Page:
Sutherland was a bit busy with 24: Live Another Day and MGSV. 1 point

FBI Agent Roger Hardy (Clarence Williams III)

The agent responsible for Cooper’s suspension, the character made few appearances & was seemingly the only FBI agent with no memorable eccentricity. Internal affairs must be a boring division. Probability of return: 2/10

I think this might have been the easiest guess I made. 1 point

DEA Agent Denise Bryson (David Duchovny)

A trans woman who assists Cooper during his suspension, David Duchovny went on to achieve much greater fame as an FBI agent in The X-Files, a show which probably owed something to Twin Peaks. Duchovny, like Kiefer Sutherland, would probably be too expensive now to be worth bringing back, & the character, while likable & competent, never did much of note plot-wise. Probability of return: 2/10

Duchovny most certainly did make a return, and on the same night as his X-Files costar appeared in American Gods playing a man (sort of). Most of Twin Peaks‘ actors seemed really keen to return to it, even those who’ve gone on to much greater fame, which is really nice (but see below). 0 points

Sheriff Harry S. Truman (Michael Ontkean)

Misleadingly given second billing in every episode of the series, Michael Ontkean played the kind & dependable Sheriff of Twin Peaks, who refreshingly didn’t clash with the FBI agent sniffing around his town. Sheriff Truman played a useful Watson to Cooper’s bizarre Holmes, & provided needed exposition, especially in the pilot episode, but was never given interesting subplots of his own beyond his secret relationship with Josie, who is now trapped in a drawer handle in any case. If he returns to the show at all, I picture him having retired to make way for a new Sheriff; probably, like Deer Meadow’s Sheriff Cable, that new Sheriff’s techniques & demeanor will contrast with Truman’s. Probability of return: 5/10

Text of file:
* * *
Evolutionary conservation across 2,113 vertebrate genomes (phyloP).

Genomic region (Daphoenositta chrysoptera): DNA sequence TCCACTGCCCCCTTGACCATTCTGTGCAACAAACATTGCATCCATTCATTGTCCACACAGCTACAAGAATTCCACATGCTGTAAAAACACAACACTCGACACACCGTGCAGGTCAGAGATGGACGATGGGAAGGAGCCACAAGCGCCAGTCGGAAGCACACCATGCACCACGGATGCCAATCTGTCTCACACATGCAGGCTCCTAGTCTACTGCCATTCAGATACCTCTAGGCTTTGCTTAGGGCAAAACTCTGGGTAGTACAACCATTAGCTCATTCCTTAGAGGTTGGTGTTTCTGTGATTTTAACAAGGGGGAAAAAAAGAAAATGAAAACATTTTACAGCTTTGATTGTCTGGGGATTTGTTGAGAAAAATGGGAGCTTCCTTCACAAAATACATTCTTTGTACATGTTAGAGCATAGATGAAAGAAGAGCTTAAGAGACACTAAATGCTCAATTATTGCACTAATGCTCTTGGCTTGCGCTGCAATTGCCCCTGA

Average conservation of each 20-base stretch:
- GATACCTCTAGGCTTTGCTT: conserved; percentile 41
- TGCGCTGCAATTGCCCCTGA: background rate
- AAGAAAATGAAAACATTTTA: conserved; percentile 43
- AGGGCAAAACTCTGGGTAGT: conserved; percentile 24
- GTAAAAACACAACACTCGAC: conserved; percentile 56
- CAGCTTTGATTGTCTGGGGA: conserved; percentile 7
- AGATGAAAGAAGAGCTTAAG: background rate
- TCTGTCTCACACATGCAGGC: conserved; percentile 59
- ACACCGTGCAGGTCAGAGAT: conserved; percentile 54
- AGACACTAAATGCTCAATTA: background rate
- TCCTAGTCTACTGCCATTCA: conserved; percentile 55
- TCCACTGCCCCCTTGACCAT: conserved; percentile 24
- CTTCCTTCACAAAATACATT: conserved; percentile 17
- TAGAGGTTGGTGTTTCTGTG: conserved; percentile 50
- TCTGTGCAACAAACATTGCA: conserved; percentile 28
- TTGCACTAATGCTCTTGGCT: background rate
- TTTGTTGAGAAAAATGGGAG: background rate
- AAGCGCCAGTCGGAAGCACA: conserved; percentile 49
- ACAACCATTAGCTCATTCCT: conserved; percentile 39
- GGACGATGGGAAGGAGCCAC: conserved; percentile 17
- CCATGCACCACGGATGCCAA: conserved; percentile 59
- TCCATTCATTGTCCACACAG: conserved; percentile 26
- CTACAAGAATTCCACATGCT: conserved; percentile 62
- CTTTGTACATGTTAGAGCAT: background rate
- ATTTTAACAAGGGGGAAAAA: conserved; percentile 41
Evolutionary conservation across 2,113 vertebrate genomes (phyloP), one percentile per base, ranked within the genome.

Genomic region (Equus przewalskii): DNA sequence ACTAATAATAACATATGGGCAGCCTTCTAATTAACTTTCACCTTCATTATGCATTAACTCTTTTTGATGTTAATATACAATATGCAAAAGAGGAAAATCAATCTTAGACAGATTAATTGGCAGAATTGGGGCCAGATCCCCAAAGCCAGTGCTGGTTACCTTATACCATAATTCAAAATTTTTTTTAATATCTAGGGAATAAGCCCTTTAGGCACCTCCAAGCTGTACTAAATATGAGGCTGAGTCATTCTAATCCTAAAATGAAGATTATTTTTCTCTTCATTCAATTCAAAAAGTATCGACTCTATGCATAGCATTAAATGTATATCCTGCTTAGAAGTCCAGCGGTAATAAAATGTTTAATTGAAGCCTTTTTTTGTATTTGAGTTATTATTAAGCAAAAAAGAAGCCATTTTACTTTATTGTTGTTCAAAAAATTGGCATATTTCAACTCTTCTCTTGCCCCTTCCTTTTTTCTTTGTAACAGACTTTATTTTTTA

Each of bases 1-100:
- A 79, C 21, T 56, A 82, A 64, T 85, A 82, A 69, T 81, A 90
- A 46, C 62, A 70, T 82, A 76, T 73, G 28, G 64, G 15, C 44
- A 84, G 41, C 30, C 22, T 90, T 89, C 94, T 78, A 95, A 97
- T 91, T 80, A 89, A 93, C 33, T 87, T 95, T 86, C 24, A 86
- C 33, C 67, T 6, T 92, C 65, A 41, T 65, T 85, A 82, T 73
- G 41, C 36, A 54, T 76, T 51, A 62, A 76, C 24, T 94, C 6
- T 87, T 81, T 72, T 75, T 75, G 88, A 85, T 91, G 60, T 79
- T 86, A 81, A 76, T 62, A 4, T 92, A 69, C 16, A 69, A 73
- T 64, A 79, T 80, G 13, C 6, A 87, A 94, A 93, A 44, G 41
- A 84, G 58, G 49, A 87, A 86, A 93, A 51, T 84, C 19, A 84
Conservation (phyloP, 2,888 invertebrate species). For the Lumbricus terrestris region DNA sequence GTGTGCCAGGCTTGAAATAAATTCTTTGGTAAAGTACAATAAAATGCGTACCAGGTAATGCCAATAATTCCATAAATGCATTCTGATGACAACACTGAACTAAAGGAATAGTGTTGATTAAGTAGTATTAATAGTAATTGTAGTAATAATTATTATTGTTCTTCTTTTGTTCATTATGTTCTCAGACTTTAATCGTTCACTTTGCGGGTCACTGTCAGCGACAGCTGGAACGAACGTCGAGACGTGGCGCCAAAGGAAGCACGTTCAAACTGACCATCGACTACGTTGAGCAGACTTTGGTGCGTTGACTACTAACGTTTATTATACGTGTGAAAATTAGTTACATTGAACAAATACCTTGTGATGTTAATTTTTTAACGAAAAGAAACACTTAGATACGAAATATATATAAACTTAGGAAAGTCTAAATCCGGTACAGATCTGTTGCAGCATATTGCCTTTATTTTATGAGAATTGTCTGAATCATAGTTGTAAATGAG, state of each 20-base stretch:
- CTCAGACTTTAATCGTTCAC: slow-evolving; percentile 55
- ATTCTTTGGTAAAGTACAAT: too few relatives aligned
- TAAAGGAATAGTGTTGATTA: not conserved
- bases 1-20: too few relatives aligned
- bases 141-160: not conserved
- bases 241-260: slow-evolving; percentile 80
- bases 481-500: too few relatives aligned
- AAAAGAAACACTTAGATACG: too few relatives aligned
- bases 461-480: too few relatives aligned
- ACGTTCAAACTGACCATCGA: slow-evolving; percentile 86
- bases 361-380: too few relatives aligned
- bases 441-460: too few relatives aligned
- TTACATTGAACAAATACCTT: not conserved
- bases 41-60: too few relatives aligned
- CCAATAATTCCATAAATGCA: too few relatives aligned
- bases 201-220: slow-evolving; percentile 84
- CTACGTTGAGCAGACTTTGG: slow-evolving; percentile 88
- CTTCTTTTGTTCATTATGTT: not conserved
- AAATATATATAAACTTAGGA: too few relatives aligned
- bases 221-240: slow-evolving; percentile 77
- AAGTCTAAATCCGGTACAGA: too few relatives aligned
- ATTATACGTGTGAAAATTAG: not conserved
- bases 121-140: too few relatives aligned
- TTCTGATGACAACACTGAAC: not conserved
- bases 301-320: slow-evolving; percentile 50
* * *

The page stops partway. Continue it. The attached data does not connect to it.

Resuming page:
I got this right, but the way Robert Forster appears as Sheriff Frank Truman in the new episodes gives the feel of a hurried rewrite. Sadly Michael Ontkean just didn’t feel like doing any new episodes, and he’s missed. The new Sheriff’s techniques & demeanor certainly don’t contrast with Truman’s! 1 point

Deputy Tommy “The Hawk” Hill (Michael Horse)

The competent one out of Sheriff Truman’s two deputies, Hawk was visible in the pilot episode for about two seconds, but later in the series he would almost always appear in scenes involving the Sheriff’s Department. Michael Horse speaks fondly of Twin Peaks, citing Hawk as a positive portrayal of Native American people onscreen, but the character is still something of a stereotype, & was never given even a small subplot of his own; besides which, Horse has largely retired from acting to focus on painting. Probability of return: 4/10

Happy to have gotten this one wrong, & that Hawk is given quite a lot more to do in the newer episodes! 0 points

Deputy Andy Brennan (Harry Goaz)

The incompetent one out of Sheriff Truman’s two deputies, Andy was one of Peaks‘ few pure comic relief characters. His on-off relationship with Lucy, fatherhood rivalry with Dick Tremayne, & propensity for amusing injuries wouldn’t have been out of place on a crap sitcom, but his purity of heart & increasing bravery in the line of duty deepened his character somewhat. I picture him as a devoted husband & father, & while that doesn’t sound terribly dramatic, the possibility that the child is Tremayne’s exists in the background, along similar lines to Ben Horne’s fathering Donna. Probability of return: 6/10